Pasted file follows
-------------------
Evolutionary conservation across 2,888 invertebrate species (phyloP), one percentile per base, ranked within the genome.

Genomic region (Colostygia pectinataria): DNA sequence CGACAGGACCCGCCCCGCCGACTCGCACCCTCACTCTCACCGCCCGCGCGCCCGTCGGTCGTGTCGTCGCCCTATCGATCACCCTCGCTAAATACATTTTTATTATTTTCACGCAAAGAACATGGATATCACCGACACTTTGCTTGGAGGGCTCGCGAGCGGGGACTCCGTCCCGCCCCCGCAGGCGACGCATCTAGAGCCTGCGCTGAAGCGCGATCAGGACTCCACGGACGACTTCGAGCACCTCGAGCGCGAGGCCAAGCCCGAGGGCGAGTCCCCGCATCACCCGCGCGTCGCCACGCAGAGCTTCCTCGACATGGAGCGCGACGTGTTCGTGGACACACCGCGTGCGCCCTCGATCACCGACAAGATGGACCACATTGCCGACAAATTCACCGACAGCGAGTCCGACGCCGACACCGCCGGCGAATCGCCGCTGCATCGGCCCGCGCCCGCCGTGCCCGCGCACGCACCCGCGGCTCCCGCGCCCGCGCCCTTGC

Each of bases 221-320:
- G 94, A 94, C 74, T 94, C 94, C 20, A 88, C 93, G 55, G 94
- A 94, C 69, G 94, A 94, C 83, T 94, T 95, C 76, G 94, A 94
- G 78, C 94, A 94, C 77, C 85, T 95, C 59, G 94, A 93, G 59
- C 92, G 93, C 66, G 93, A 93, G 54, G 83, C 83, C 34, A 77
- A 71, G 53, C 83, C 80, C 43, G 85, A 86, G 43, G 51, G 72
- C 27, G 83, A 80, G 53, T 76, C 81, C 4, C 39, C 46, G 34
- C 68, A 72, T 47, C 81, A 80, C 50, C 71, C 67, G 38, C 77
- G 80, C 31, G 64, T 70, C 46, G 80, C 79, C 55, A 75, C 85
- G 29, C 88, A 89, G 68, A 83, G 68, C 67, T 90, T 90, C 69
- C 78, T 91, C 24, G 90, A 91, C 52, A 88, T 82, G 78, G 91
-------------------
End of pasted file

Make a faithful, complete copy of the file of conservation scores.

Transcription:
Evolutionary conservation across 2,888 invertebrate species (phyloP), one percentile per base, ranked within the genome.

Genomic region (Colostygia pectinataria): DNA sequence CGACAGGACCCGCCCCGCCGACTCGCACCCTCACTCTCACCGCCCGCGCGCCCGTCGGTCGTGTCGTCGCCCTATCGATCACCCTCGCTAAATACATTTTTATTATTTTCACGCAAAGAACATGGATATCACCGACACTTTGCTTGGAGGGCTCGCGAGCGGGGACTCCGTCCCGCCCCCGCAGGCGACGCATCTAGAGCCTGCGCTGAAGCGCGATCAGGACTCCACGGACGACTTCGAGCACCTCGAGCGCGAGGCCAAGCCCGAGGGCGAGTCCCCGCATCACCCGCGCGTCGCCACGCAGAGCTTCCTCGACATGGAGCGCGACGTGTTCGTGGACACACCGCGTGCGCCCTCGATCACCGACAAGATGGACCACATTGCCGACAAATTCACCGACAGCGAGTCCGACGCCGACACCGCCGGCGAATCGCCGCTGCATCGGCCCGCGCCCGCCGTGCCCGCGCACGCACCCGCGGCTCCCGCGCCCGCGCCCTTGC

Each of bases 221-320:
- G 94, A 94, C 74, T 94, C 94, C 20, A 88, C 93, G 55, G 94
- A 94, C 69, G 94, A 94, C 83, T 94, T 95, C 76, G 94, A 94
- G 78, C 94, A 94, C 77, C 85, T 95, C 59, G 94, A 93, G 59
- C 92, G 93, C 66, G 93, A 93, G 54, G 83, C 83, C 34, A 77
- A 71, G 53, C 83, C 80, C 43, G 85, A 86, G 43, G 51, G 72
- C 27, G 83, A 80, G 53, T 76, C 81, C 4, C 39, C 46, G 34
- C 68, A 72, T 47, C 81, A 80, C 50, C 71, C 67, G 38, C 77
- G 80, C 31, G 64, T 70, C 46, G 80, C 79, C 55, A 75, C 85
- G 29, C 88, A 89, G 68, A 83, G 68, C 67, T 90, T 90, C 69
- C 78, T 91, C 24, G 90, A 91, C 52, A 88, T 82, G 78, G 91